A short introduction to… Dream Pop


Dream pop: a subdivision of alternative rock that explores texture and mood. This is a brief and insufficient summation of a genre that has so much more to offer you. Explore its rich depths: many of the best bands from the eighties to the present have been working within its realms. Listener, do you like guitars that make cerebral sounds? Do you like your vocals to sound impassioned, yet barely audible? Are you the introspective type? If you’ve made it this far, then the coming four bands might just change your life.


Wild Nothing



Jack Tatum started Wild Nothing from his Blacksburg, Virginia dorm room in 2009. His first release under the moniker, a breathless cover of Kate Bush’s ‘Cloudbusting’, was a gift for a girlfriend. I bet this is more romantic than anything you’ve done for your significant other. Wild Nothing aren’t a small-time concern anymore. The Brooklyn record label Captured Tracks has released the band’s entire output; as a starting point, check the LPs Gemini and Nocturne.


My Bloody Valentine

People might argue that My Bloody Valentine are part of ‘shoegaze’. I’ve never liked the term, apparently coined because bands involved in the movement would gaze at  their  shoes. Kinda shitty, right? My Bloody Valentine contain the hallmarks of dream pop. Kevin Shields is a guitar magician, teasing out thrilling, lush, and unexpected noise. Male and female vocals blur into a sexy, androgynous mess. Some days, their 1991 masterpiece, Loveless, is my favourite ever record.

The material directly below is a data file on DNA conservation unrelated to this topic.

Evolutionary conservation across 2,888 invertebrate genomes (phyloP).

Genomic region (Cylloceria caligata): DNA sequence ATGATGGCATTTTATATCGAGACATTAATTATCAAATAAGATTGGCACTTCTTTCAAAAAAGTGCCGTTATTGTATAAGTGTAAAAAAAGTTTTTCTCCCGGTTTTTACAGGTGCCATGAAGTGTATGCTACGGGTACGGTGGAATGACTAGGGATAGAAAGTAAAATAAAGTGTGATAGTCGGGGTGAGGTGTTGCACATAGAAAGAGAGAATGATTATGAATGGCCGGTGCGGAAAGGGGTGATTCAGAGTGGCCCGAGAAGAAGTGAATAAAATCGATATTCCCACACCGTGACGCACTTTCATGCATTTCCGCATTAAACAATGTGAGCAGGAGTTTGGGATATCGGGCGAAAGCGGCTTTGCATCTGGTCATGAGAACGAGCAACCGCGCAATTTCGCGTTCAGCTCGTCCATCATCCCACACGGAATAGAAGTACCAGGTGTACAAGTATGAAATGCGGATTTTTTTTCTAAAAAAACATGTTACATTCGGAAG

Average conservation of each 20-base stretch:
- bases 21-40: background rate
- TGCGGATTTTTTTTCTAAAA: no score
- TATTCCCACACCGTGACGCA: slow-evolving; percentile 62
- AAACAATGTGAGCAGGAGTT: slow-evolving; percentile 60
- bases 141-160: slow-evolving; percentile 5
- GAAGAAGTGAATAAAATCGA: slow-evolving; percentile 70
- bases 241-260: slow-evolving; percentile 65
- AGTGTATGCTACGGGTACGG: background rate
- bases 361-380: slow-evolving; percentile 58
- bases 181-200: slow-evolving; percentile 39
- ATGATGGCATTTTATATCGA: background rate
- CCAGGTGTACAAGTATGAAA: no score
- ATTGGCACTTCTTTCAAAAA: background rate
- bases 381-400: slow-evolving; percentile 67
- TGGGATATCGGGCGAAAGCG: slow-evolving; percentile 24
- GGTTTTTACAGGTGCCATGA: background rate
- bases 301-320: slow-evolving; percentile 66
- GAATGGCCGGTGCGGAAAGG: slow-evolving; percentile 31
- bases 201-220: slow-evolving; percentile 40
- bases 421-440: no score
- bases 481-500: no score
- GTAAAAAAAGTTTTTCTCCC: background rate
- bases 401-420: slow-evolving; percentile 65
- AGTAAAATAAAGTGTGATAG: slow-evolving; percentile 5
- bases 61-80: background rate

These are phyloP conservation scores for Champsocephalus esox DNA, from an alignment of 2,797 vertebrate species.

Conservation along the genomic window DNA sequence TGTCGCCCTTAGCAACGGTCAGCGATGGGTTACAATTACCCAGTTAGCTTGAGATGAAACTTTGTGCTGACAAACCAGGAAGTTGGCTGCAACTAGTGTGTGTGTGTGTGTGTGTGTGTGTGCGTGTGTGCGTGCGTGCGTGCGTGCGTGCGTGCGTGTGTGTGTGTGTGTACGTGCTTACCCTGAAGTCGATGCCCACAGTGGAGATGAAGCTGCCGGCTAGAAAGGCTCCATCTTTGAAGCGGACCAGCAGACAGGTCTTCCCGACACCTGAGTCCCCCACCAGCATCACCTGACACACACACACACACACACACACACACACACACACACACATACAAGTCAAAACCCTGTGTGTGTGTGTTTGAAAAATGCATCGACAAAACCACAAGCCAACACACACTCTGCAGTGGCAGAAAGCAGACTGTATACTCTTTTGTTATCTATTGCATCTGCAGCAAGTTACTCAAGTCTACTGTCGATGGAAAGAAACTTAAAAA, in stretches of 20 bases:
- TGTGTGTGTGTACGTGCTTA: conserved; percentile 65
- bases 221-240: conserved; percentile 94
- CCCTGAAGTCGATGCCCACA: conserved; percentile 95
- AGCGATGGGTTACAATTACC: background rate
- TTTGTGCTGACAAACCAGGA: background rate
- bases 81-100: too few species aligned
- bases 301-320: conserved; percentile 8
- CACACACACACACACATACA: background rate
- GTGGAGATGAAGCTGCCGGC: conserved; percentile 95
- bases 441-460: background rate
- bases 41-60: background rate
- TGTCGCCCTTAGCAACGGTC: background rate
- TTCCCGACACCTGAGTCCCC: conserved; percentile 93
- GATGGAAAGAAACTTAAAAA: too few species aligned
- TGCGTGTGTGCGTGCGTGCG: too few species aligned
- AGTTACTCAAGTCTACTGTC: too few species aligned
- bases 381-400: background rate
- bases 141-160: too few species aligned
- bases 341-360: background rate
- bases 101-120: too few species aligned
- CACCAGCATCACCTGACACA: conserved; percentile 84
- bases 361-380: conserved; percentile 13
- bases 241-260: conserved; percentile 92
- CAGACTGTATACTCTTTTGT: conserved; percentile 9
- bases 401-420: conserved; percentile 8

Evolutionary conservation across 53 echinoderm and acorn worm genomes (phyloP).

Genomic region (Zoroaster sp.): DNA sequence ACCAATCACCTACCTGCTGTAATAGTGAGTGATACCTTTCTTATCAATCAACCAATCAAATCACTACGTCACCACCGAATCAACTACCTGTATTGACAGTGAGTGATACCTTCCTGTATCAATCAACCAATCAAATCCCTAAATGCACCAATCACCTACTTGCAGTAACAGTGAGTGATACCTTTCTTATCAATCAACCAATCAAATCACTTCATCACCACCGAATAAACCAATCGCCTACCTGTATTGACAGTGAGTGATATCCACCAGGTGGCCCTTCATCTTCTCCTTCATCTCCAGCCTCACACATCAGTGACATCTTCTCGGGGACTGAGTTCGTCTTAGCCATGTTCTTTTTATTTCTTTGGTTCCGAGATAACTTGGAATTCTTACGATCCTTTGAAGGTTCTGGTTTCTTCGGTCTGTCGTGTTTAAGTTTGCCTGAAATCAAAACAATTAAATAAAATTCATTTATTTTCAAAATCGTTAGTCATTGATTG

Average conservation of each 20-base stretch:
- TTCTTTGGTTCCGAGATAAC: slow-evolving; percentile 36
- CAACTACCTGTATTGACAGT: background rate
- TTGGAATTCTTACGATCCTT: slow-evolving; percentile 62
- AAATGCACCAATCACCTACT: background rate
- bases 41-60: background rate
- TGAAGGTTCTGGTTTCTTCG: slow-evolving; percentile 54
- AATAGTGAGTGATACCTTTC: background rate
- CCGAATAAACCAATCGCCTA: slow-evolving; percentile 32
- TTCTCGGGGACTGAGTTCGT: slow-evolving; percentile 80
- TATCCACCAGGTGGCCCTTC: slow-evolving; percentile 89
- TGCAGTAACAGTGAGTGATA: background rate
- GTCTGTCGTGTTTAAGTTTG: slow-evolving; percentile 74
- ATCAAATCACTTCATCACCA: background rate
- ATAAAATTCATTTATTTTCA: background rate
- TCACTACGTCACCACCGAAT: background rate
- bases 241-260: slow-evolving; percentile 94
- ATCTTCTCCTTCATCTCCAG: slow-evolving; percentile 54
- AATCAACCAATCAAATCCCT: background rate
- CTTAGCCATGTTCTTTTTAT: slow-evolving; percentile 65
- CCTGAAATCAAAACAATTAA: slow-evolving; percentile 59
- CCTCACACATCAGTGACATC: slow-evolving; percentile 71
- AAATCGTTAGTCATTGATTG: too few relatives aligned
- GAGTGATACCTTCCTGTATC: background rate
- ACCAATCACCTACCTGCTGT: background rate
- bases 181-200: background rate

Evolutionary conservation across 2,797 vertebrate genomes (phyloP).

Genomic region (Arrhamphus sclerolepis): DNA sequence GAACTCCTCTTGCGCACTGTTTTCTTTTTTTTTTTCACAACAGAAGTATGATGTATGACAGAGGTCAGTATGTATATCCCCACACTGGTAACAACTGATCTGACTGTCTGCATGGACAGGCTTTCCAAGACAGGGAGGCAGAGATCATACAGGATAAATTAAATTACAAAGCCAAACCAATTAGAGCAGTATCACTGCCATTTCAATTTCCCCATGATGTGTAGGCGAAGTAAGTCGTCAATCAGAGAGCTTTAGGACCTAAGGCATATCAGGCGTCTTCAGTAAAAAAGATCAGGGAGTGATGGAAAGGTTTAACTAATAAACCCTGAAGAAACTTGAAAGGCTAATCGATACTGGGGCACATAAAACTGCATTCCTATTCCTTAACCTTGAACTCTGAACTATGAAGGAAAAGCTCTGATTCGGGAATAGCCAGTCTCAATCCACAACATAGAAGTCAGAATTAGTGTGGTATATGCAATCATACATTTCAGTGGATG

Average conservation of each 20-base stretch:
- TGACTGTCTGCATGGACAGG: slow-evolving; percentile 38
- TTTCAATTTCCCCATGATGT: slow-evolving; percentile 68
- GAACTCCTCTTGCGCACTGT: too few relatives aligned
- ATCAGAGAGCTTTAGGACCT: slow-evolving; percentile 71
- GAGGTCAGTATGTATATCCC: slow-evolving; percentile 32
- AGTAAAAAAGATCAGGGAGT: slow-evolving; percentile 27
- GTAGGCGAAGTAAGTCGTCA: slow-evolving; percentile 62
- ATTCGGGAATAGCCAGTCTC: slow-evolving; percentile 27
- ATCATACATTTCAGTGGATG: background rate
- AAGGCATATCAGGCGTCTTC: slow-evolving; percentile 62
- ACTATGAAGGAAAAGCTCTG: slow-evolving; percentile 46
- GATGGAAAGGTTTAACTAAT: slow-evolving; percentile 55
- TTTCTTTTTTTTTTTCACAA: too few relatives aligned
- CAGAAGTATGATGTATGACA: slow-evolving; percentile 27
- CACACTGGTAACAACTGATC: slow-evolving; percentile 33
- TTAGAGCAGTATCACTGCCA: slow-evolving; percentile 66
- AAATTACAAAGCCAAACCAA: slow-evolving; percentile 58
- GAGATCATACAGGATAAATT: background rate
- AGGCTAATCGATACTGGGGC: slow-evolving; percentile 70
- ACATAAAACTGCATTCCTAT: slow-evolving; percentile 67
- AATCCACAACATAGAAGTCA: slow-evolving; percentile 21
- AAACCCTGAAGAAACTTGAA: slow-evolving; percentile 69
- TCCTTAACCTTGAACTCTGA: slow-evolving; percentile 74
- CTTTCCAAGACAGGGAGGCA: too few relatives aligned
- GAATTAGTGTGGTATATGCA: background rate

Beach House



Beach House, like the other bands I’ve ‘introduced’ here, have soundtracked large portions of my teenage years. You should fall in love and break up to Beach House. 2010’s Teen Dream and 2012’s Bloom are both immaculate collections of songs. Victoria Legrand allows her French-inflected croon to sail above Alex Scally’s cascading guitar lines. ‘Lazuli’ is my jam, especially the part when, at the climax, Legrand wails ‘LIKE NO OTHER YOU CAN’T BE REPLACED’. Devastating.


Galaxie 500

Harvard-educated trio Galaxie 500’s songs all sound the same. I mean this in a good way, though! More interested in mood and texture than anything else, their records are great to put on if you fancy a spot of navel gazing. The guitars are heavily layered, the lyrics are hard to decipher. Their best song is a cover of New Order’s immortal ‘Ceremony’.  1991’s ‘On Fire’ is the classic; you should listen to this ASAP.



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